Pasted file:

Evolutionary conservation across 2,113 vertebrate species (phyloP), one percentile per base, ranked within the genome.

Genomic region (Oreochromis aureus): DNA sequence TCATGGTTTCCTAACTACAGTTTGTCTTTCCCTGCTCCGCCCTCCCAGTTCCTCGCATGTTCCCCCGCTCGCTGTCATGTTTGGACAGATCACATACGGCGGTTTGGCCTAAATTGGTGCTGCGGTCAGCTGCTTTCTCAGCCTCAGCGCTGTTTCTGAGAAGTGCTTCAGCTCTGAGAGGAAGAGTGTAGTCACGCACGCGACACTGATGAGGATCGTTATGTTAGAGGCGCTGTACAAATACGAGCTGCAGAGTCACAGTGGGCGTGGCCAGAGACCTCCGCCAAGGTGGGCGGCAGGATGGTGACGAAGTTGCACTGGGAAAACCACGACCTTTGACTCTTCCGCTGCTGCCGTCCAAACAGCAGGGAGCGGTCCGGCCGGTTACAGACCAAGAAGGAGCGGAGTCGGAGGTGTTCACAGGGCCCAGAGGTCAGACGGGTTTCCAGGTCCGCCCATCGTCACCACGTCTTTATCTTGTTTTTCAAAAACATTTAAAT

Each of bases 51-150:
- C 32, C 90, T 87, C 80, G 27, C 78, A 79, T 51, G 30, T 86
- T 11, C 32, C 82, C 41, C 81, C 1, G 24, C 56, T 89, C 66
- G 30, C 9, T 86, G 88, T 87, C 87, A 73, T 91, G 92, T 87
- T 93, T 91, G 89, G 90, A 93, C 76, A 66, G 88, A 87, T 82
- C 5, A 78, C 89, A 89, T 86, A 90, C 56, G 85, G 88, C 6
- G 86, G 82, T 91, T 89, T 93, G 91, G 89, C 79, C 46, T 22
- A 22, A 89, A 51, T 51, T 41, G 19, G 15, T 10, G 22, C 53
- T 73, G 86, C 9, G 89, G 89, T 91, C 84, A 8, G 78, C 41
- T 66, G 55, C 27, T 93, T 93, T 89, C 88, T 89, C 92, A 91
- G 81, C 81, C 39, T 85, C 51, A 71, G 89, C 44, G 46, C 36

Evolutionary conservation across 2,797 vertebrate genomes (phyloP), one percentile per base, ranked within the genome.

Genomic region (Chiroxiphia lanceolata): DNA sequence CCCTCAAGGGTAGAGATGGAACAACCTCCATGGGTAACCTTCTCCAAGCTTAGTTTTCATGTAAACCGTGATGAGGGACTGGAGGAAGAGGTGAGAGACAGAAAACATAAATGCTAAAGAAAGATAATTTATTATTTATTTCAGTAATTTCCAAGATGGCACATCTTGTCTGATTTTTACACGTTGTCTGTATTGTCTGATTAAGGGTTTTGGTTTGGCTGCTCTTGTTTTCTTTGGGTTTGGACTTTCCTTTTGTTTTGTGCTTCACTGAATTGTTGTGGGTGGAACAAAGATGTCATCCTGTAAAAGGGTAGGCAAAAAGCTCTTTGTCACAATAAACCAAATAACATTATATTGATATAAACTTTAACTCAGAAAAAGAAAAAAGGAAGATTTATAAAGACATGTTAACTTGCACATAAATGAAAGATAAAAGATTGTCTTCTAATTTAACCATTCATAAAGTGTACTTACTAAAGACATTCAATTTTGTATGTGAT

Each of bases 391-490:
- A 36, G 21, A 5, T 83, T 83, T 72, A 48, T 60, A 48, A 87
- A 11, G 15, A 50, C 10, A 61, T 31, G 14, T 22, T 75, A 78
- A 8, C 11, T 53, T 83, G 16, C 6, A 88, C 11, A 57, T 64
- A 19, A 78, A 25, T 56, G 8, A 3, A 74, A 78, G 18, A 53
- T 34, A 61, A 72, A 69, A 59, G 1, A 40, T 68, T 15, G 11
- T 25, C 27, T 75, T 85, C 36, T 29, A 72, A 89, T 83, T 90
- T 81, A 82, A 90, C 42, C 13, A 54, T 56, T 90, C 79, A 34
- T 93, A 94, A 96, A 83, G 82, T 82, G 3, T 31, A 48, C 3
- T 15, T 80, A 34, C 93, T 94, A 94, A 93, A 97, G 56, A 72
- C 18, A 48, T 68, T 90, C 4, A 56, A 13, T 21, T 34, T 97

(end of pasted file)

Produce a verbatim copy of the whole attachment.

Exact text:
Evolutionary conservation across 2,113 vertebrate species (phyloP), one percentile per base, ranked within the genome.

Genomic region (Oreochromis aureus): DNA sequence TCATGGTTTCCTAACTACAGTTTGTCTTTCCCTGCTCCGCCCTCCCAGTTCCTCGCATGTTCCCCCGCTCGCTGTCATGTTTGGACAGATCACATACGGCGGTTTGGCCTAAATTGGTGCTGCGGTCAGCTGCTTTCTCAGCCTCAGCGCTGTTTCTGAGAAGTGCTTCAGCTCTGAGAGGAAGAGTGTAGTCACGCACGCGACACTGATGAGGATCGTTATGTTAGAGGCGCTGTACAAATACGAGCTGCAGAGTCACAGTGGGCGTGGCCAGAGACCTCCGCCAAGGTGGGCGGCAGGATGGTGACGAAGTTGCACTGGGAAAACCACGACCTTTGACTCTTCCGCTGCTGCCGTCCAAACAGCAGGGAGCGGTCCGGCCGGTTACAGACCAAGAAGGAGCGGAGTCGGAGGTGTTCACAGGGCCCAGAGGTCAGACGGGTTTCCAGGTCCGCCCATCGTCACCACGTCTTTATCTTGTTTTTCAAAAACATTTAAAT

Each of bases 51-150:
- C 32, C 90, T 87, C 80, G 27, C 78, A 79, T 51, G 30, T 86
- T 11, C 32, C 82, C 41, C 81, C 1, G 24, C 56, T 89, C 66
- G 30, C 9, T 86, G 88, T 87, C 87, A 73, T 91, G 92, T 87
- T 93, T 91, G 89, G 90, A 93, C 76, A 66, G 88, A 87, T 82
- C 5, A 78, C 89, A 89, T 86, A 90, C 56, G 85, G 88, C 6
- G 86, G 82, T 91, T 89, T 93, G 91, G 89, C 79, C 46, T 22
- A 22, A 89, A 51, T 51, T 41, G 19, G 15, T 10, G 22, C 53
- T 73, G 86, C 9, G 89, G 89, T 91, C 84, A 8, G 78, C 41
- T 66, G 55, C 27, T 93, T 93, T 89, C 88, T 89, C 92, A 91
- G 81, C 81, C 39, T 85, C 51, A 71, G 89, C 44, G 46, C 36

Evolutionary conservation across 2,797 vertebrate genomes (phyloP), one percentile per base, ranked within the genome.

Genomic region (Chiroxiphia lanceolata): DNA sequence CCCTCAAGGGTAGAGATGGAACAACCTCCATGGGTAACCTTCTCCAAGCTTAGTTTTCATGTAAACCGTGATGAGGGACTGGAGGAAGAGGTGAGAGACAGAAAACATAAATGCTAAAGAAAGATAATTTATTATTTATTTCAGTAATTTCCAAGATGGCACATCTTGTCTGATTTTTACACGTTGTCTGTATTGTCTGATTAAGGGTTTTGGTTTGGCTGCTCTTGTTTTCTTTGGGTTTGGACTTTCCTTTTGTTTTGTGCTTCACTGAATTGTTGTGGGTGGAACAAAGATGTCATCCTGTAAAAGGGTAGGCAAAAAGCTCTTTGTCACAATAAACCAAATAACATTATATTGATATAAACTTTAACTCAGAAAAAGAAAAAAGGAAGATTTATAAAGACATGTTAACTTGCACATAAATGAAAGATAAAAGATTGTCTTCTAATTTAACCATTCATAAAGTGTACTTACTAAAGACATTCAATTTTGTATGTGAT

Each of bases 391-490:
- A 36, G 21, A 5, T 83, T 83, T 72, A 48, T 60, A 48, A 87
- A 11, G 15, A 50, C 10, A 61, T 31, G 14, T 22, T 75, A 78
- A 8, C 11, T 53, T 83, G 16, C 6, A 88, C 11, A 57, T 64
- A 19, A 78, A 25, T 56, G 8, A 3, A 74, A 78, G 18, A 53
- T 34, A 61, A 72, A 69, A 59, G 1, A 40, T 68, T 15, G 11
- T 25, C 27, T 75, T 85, C 36, T 29, A 72, A 89, T 83, T 90
- T 81, A 82, A 90, C 42, C 13, A 54, T 56, T 90, C 79, A 34
- T 93, A 94, A 96, A 83, G 82, T 82, G 3, T 31, A 48, C 3
- T 15, T 80, A 34, C 93, T 94, A 94, A 93, A 97, G 56, A 72
- C 18, A 48, T 68, T 90, C 4, A 56, A 13, T 21, T 34, T 97